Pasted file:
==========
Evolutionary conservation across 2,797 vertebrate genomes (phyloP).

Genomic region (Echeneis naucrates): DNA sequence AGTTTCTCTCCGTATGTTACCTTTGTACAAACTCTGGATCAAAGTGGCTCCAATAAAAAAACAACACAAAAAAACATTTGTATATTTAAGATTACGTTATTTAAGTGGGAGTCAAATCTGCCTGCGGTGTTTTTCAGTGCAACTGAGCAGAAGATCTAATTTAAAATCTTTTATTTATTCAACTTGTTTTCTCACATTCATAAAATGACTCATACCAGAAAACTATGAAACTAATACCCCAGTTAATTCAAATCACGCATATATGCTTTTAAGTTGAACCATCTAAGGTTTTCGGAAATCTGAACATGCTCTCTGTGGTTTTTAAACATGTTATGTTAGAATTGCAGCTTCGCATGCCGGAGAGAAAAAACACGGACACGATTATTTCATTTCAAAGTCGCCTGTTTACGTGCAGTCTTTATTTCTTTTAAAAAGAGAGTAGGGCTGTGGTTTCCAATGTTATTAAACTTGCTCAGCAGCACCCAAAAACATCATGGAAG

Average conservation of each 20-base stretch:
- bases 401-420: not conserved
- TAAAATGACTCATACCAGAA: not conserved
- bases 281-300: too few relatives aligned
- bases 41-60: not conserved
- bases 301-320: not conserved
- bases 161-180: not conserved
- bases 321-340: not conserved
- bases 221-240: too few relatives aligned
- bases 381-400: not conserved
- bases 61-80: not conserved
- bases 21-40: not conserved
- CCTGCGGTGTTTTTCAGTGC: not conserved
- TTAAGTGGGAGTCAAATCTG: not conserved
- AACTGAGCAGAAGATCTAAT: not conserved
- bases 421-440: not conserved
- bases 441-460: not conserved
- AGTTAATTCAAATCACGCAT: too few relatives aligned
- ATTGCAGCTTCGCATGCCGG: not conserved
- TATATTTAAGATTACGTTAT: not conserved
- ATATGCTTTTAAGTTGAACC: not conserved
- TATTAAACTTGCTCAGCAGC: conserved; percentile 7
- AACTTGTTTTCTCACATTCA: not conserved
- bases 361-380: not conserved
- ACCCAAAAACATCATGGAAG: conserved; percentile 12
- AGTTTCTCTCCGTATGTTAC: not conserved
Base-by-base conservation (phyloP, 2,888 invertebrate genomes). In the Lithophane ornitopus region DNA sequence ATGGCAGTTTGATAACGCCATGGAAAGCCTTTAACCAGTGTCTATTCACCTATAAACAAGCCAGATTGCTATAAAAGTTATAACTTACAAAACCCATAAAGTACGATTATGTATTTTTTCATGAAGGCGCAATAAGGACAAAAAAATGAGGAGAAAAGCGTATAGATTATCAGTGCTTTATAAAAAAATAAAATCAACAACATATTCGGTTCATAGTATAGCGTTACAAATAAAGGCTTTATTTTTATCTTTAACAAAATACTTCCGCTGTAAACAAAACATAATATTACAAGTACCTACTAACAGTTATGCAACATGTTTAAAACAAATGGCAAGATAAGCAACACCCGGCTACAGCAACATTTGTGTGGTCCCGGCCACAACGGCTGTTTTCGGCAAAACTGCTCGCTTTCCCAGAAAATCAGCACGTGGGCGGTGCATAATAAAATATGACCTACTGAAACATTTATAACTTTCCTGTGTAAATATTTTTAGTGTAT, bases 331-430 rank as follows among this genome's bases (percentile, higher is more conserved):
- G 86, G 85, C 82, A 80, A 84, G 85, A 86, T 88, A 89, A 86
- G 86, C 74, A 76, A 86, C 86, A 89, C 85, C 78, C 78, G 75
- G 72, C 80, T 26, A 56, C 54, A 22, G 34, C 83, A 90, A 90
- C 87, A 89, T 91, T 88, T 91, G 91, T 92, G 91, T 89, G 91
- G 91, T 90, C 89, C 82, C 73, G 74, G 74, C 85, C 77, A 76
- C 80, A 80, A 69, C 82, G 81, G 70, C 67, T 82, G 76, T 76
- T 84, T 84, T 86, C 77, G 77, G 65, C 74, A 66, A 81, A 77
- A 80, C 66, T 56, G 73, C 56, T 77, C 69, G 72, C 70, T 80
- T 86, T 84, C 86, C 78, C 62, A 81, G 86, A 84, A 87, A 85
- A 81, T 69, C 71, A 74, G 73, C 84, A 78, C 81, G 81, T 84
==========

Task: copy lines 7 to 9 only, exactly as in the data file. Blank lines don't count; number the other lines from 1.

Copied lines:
- bases 41-60: not conserved
- bases 301-320: not conserved
- bases 161-180: not conserved